Towards A Good Samaritan World

Friday, September 08, 2006

Question: If, as I argued yesterday, a private language is possible, which is more fundamental, private languages (in the sense I explained -- whether Wittgenstein would accept this sense of the phrase "private language," I don't know) or public languages?

The alternatives can be formulated, as follows:

Public language is fundamental. All human beings speak public languages. These, in turn, provide both the model and the materials from which we might, for specific purposes, develop private languages.

Private language is fundamental. In order to assist themselves in remembering and thinking, individual people sometimes develop systems of signs. Other individuals then sometimes succeeded in interpreting these systems of signs, sometimes with the help of the author, sometimes not. It's worthwhile to mimic other people's signs, among other reasons, because a good deal of work goes into developing efficient, functional sign-systems, and a person who mimics someone else's signs can avoid some of this work. (Also a less-talented individual, by mimicking a more-talented individual, may acquire a better system of signs than he could design himself.) Inter-personal communication is a side-effect of mimesis of sign-systems; of course, it may also become a purpose, even the primary purpose, but it is non-essential.

Intuitively, the private-language-is-fundamental account is easier for me to grasp, but against this is the consideration that writing, which is more suited to inter-temporal and thus self-to-self communication, is clearly less fundamental to human behavior than speech, with respect to which the memory-assistance or thought-reinforcing function of language is less obvious than the communication function. That is perhaps not decisive, however...

A subversive suggestion: aside from speech, another motive for vocal utterance is the expression of wordless admiration: the "awww!" that people stereotypically utter while watching fireworks is banal but nonetheless illustrative. Perhaps man first made utterances to himself in order to heighten aesthetic experience? Perhaps poetry is prior to language? (Our aesthetic sensibilities, by the way, do not lend themselves to apparent Darwinian explanation-- that's part of the reason why an account of the origins of language in aesthetic terms feels subversive...)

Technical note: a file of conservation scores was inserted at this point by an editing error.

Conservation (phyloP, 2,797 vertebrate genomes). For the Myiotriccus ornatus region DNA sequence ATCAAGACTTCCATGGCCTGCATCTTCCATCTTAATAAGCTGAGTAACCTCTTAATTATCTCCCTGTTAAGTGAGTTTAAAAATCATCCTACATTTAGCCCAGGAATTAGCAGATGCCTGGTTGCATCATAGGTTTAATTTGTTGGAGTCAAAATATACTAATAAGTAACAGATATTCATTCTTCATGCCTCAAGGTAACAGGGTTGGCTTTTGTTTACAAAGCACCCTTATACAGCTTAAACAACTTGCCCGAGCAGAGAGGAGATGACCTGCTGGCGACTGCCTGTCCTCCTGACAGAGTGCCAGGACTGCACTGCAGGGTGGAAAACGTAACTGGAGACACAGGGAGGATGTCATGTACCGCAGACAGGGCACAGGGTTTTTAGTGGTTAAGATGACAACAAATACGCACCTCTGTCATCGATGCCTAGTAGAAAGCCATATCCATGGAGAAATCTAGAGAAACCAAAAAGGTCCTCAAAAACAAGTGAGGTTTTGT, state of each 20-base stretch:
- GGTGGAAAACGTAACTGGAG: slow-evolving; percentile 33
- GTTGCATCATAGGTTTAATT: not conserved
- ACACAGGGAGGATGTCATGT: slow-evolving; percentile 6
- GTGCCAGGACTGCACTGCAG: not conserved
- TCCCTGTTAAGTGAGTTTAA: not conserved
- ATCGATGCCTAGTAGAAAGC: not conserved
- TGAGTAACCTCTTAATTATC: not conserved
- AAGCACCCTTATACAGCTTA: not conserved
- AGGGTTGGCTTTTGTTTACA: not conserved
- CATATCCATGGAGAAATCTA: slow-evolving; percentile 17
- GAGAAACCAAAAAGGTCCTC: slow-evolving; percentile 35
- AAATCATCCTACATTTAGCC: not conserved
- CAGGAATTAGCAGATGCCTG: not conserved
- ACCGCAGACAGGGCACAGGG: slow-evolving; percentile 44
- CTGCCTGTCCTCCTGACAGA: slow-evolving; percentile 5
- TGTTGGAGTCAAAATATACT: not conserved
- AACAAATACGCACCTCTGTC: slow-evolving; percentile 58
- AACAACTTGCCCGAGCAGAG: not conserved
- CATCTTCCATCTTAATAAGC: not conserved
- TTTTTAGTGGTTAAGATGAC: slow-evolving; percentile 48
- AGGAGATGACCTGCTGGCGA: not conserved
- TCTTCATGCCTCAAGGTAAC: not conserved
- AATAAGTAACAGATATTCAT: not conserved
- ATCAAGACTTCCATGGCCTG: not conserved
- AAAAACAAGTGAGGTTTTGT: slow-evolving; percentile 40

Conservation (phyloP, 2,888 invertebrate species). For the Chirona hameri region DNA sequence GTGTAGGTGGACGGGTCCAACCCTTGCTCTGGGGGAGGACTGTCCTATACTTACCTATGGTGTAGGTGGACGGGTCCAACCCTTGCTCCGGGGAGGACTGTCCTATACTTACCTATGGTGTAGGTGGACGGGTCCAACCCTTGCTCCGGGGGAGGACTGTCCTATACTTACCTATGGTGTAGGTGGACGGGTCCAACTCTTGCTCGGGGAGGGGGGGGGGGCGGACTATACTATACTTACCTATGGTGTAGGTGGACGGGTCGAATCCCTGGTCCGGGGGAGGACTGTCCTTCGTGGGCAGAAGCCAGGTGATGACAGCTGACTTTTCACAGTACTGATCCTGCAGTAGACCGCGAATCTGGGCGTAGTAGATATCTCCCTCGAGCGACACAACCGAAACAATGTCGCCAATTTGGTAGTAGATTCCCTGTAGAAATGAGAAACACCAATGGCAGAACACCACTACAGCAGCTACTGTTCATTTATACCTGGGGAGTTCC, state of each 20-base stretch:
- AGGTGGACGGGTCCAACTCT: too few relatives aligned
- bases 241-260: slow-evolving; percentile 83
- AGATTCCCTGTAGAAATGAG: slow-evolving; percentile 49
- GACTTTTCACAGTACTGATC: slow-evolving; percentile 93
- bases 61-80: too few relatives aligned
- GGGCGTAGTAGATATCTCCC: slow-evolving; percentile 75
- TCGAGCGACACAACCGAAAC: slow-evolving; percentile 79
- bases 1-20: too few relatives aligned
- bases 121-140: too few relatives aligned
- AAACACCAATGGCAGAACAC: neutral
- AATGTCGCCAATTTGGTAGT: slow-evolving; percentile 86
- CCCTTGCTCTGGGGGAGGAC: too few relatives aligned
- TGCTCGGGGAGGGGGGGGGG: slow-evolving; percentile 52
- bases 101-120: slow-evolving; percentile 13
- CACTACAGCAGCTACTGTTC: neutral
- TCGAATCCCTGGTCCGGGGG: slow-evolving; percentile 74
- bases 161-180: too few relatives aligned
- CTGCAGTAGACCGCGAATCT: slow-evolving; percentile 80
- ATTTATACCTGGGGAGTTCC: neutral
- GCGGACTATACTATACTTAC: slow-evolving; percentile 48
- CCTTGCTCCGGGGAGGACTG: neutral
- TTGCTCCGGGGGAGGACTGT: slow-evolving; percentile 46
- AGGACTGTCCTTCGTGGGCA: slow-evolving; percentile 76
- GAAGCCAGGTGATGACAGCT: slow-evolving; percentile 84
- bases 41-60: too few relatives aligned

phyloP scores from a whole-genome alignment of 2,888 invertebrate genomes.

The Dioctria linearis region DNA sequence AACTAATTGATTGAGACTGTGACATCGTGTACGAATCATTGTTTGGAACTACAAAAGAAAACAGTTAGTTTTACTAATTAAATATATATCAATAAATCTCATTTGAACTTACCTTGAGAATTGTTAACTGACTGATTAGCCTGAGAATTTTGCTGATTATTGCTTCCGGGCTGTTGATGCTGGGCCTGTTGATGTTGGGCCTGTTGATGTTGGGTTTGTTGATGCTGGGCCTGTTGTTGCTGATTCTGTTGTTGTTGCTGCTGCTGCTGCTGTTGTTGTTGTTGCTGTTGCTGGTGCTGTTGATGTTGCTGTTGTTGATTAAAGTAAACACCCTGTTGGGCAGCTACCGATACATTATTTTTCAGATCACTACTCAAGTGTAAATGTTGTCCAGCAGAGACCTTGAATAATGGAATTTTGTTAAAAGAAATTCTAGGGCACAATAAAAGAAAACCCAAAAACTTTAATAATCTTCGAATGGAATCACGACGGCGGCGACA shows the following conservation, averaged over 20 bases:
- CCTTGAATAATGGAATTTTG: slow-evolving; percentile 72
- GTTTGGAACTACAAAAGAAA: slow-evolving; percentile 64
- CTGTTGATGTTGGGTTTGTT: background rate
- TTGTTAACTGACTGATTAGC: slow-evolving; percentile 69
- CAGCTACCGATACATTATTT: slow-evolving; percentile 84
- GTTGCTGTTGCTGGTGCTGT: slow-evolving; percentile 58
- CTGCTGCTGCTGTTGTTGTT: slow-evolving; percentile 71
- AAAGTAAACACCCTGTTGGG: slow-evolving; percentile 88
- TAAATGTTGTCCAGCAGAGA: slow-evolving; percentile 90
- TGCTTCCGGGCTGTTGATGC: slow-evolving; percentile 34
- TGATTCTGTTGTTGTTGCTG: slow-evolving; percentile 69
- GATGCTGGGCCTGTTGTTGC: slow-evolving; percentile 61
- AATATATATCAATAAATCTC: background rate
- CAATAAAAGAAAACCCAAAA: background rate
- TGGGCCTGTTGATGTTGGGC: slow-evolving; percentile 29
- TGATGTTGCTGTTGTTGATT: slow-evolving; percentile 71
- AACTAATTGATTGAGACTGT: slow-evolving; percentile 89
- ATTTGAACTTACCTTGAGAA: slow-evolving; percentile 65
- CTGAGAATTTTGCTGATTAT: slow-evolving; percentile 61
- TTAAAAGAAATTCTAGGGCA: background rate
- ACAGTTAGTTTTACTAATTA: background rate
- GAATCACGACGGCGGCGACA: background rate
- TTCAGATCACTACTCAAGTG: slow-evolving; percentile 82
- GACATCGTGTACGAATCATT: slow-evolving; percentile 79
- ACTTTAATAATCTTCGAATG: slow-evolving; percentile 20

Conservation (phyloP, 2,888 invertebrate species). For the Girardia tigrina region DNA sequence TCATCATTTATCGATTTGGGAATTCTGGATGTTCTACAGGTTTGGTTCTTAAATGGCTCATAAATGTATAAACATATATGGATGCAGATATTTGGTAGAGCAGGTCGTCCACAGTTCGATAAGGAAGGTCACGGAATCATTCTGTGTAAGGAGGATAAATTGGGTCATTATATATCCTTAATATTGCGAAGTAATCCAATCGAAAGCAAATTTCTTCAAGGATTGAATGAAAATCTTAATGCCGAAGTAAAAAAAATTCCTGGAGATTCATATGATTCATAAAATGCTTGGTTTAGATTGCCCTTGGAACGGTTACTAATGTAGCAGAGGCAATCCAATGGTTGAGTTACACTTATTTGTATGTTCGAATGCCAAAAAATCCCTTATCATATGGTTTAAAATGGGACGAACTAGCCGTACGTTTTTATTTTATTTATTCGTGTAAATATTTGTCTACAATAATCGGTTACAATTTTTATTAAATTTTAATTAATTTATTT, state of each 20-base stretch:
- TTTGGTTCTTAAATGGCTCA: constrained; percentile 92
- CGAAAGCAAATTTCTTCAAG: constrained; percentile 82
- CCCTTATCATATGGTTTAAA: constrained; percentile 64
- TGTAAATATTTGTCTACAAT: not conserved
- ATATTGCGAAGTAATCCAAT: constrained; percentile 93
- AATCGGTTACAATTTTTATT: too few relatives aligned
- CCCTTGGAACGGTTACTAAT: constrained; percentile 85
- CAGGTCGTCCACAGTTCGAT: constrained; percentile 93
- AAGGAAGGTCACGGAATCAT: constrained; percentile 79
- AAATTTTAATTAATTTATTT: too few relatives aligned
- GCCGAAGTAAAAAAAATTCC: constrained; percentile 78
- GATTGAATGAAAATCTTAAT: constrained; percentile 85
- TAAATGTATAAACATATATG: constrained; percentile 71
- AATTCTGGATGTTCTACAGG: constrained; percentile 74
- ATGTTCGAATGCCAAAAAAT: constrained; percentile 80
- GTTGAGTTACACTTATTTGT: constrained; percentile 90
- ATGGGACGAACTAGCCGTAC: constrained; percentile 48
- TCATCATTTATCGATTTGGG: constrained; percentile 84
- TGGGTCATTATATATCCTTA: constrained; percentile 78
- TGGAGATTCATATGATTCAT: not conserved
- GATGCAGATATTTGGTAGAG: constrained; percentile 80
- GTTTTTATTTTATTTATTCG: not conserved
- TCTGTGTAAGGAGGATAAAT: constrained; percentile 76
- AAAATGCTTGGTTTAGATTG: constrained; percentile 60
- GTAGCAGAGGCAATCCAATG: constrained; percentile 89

• There certainly are evolutionary accounts of aesthetics, as you might expect me to observe. I wish I could remember the source of the most recent one I read in which it was linked to a hypothesis regarding early gene-meme coevolution and ultimately a Baldwin Effect result.

    By Blogger Nato, at 11:14 AM  

  • No doubt there are; I'm sure I could come up with some myself if I thought about it for a few hours. All you need to do is to think of some reason why having a sense of beauty could be functional, and voila, it's an evolutionary account of aesthetics! There are a great many counter-examples: people who were leave good jobs and good families to go be starving artists, etc. But there are always ways to explain those away. I daresay evolutionist accounts of aesthetics would have a hard time passed a Popperian falsifiability test, but maybe it's unreasonable to set so high a bar: it's a young science, after all, isn't it?

    But what I had in mind I think is really more that aesthetics is subversive of materialism. We can account for certain kinds of perception: sight, hearing, smell, etc. We can give detailed physical accounts of how they occur (even if there's a certain last-step failure: why does green (the physical phenomenon, a certain wavelength of light) look green (the internal experience)? is not explained by a physical description of the eye, no matter how detailed. But why is there beauty?-- now that is a mysterious question; a criterion seems to appear, for which a material basis is elusive.

    However, all this is rather speculative...

    By Blogger Lancelot, at 1:26 PM  

  • The green bit is covered by the controversy over qualia - see Carruthers' Phenomenal Consciousness for a realist physicalist account of qualia. Dennet is not a qualia realist (though he *is* an intentional realist). In Carruthers' side of that line can you find folks like Fodor and Searle. On Dennett's you find the Churchlands, Akins and pretty much any intentional irrealist.

    As for ineffible beauty, well, folks like the Churchlands just explain away the concept of beauty, but folks like Dennett (and, I think, Minsky) remain realist with respect to those kinds of experiences (that Dennett is a qualia irrealist doesn't mean he's an experiential irrealist, as much as people have tried to paint him that way). Most folks seem to have an account of some sort regarding things like love and beauty. At the end of the day, though, they're vague and will perhaps always remain that way because those are some of the most complex and elastic concepts in human experience.

    By Blogger Nato, at 7:10 AM  

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